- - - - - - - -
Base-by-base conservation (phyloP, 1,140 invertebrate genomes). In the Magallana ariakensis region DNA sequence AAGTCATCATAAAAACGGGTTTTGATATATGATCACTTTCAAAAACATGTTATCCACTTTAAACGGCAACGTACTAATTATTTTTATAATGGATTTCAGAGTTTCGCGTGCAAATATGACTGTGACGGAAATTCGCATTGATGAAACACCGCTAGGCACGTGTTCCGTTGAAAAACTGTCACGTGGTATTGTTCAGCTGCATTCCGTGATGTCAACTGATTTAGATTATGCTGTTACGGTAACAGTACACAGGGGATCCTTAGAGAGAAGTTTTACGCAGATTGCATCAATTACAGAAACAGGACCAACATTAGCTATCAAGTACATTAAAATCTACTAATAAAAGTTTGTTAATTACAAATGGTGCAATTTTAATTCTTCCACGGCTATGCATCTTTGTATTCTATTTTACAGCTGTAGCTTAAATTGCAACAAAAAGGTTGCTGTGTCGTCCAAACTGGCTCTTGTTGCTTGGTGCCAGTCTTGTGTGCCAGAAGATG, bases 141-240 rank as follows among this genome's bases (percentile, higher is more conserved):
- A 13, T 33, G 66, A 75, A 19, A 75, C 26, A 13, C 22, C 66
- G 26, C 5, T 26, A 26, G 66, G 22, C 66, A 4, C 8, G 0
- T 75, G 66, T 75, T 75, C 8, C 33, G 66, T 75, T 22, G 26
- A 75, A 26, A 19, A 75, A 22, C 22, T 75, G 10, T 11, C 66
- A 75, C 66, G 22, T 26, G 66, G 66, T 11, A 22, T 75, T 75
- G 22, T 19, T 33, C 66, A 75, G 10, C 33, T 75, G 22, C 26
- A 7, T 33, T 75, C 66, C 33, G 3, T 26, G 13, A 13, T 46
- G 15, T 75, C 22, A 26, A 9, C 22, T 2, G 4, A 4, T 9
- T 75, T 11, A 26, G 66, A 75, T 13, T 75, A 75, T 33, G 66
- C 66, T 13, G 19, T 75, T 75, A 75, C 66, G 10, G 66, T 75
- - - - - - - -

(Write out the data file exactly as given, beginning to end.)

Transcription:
Base-by-base conservation (phyloP, 1,140 invertebrate genomes). In the Magallana ariakensis region DNA sequence AAGTCATCATAAAAACGGGTTTTGATATATGATCACTTTCAAAAACATGTTATCCACTTTAAACGGCAACGTACTAATTATTTTTATAATGGATTTCAGAGTTTCGCGTGCAAATATGACTGTGACGGAAATTCGCATTGATGAAACACCGCTAGGCACGTGTTCCGTTGAAAAACTGTCACGTGGTATTGTTCAGCTGCATTCCGTGATGTCAACTGATTTAGATTATGCTGTTACGGTAACAGTACACAGGGGATCCTTAGAGAGAAGTTTTACGCAGATTGCATCAATTACAGAAACAGGACCAACATTAGCTATCAAGTACATTAAAATCTACTAATAAAAGTTTGTTAATTACAAATGGTGCAATTTTAATTCTTCCACGGCTATGCATCTTTGTATTCTATTTTACAGCTGTAGCTTAAATTGCAACAAAAAGGTTGCTGTGTCGTCCAAACTGGCTCTTGTTGCTTGGTGCCAGTCTTGTGTGCCAGAAGATG, bases 141-240 rank as follows among this genome's bases (percentile, higher is more conserved):
- A 13, T 33, G 66, A 75, A 19, A 75, C 26, A 13, C 22, C 66
- G 26, C 5, T 26, A 26, G 66, G 22, C 66, A 4, C 8, G 0
- T 75, G 66, T 75, T 75, C 8, C 33, G 66, T 75, T 22, G 26
- A 75, A 26, A 19, A 75, A 22, C 22, T 75, G 10, T 11, C 66
- A 75, C 66, G 22, T 26, G 66, G 66, T 11, A 22, T 75, T 75
- G 22, T 19, T 33, C 66, A 75, G 10, C 33, T 75, G 22, C 26
- A 7, T 33, T 75, C 66, C 33, G 3, T 26, G 13, A 13, T 46
- G 15, T 75, C 22, A 26, A 9, C 22, T 2, G 4, A 4, T 9
- T 75, T 11, A 26, G 66, A 75, T 13, T 75, A 75, T 33, G 66
- C 66, T 13, G 19, T 75, T 75, A 75, C 66, G 10, G 66, T 75